College Counselor and Tutor
All students, regardless of their academic interests, could do research. Not only is it a great way for you to deep-dive into a subject that interests you, but you can also learn a variety of skills in a hands-on environment and increase the probability of getting into a more competitive college. However, high school students might struggle to know how to secure a position. Here are a few tips on finding opportunities:
- Reach out to local researchers: You may be able to intern at local universities, companies, or even hospitals. While these positions aren’t advertised, you can reach out with a tailored cover letter and résumé inquiring about what positions might be available. You likely won’t get many responses, so be sure to cast a wide net and follow up after a few weeks if you haven’t heard back.
- Join a research program: A structured research program—either throughout the school year or during the summer—is the most beneficial way for you to learn and improve your research skills. Those programs usually have a clear goal of what will be taught and accomplished during the structured program. One example is Rising Researchers, where you’ll not only learn new skills and earn college credit but also write a research paper and publish it at the end of the camp.
- Start an independent research project: This option requires a longer time commitment and dedication—usually at least one year from the time you start your paper, finish it, and submit it for publication. One big advantage is that you can study any topic of your choosing. To get started, make a list of your future career interests; read research journals to think of topics that interest you; figure out what questions you want to ask and answer in your research; and gather your sources to begin writing your paper.
Nancy Hensel, EdD
Executive Officer, Council on Undergraduate Research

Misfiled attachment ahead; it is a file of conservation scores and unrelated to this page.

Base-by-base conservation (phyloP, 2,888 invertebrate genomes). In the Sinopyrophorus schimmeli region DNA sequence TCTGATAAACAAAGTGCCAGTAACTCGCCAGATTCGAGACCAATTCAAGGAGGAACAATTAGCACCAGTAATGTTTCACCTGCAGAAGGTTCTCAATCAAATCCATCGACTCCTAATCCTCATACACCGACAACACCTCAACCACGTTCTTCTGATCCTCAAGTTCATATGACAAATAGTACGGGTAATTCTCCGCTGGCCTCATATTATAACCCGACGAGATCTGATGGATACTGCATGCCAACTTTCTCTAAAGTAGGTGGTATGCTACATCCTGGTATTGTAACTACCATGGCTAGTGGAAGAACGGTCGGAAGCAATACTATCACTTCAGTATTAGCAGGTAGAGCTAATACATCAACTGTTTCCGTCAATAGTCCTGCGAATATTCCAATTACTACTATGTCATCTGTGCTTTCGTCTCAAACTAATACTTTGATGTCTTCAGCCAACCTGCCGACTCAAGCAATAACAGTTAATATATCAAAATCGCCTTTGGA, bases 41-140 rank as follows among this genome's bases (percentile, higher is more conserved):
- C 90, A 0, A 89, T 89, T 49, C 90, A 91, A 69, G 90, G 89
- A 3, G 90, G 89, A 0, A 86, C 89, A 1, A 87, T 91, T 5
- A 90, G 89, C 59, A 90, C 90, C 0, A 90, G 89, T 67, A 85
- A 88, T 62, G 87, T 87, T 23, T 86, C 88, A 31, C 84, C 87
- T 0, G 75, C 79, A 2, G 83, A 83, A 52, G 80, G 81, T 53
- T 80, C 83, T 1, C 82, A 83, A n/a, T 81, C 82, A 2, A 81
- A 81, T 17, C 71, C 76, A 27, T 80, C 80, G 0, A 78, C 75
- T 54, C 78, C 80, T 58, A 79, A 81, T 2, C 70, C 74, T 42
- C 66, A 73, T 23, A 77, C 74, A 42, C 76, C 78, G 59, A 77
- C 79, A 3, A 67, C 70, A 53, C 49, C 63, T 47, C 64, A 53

(with Diane Husic, PhD, President, CUR)
Admission officers may be able to tell you about research opportunities that are available on a campus you're considering. Also, your college may have an office of undergraduate research. If so, that may be the best place to look once you've matriculated as a student. If your school doesn't have an undergraduate research office, you may wish to check with the department chair of the discipline you're interested in, and they may be able to direct you to a specific professor. Your academic advisor should also be able to assist you in finding a mentor, or a professor you have for class can point you in the right direction.
Director of College Counseling
Collegewise of Millburn
There’s no one path that will guarantee you the opportunity to participate in faculty-led research as an undergraduate, but there are things you can do to help make it more likely to gain access to this kind of opportunity. The first thing you'll want to do sounds like common sense, but I'll share it anyway: Be a good student. Perform well in your college classes, particularly those in the area in which you would like to conduct research. For example, if you want to conduct a study related to genetics, you’ll want to be sure you can demonstrate a firm grasp of the concepts in your introductory biology course. Beyond your coursework, take advantage of the other academic resources available to you. Go to your professor’s office hours. Talk to the professor you would like to mentor you about the project you’d like to undertake. If your ideas are feasible and well thought out, it may be possible for you to do research!
Get more great advice on all things high school and college in our Majors and Academics section.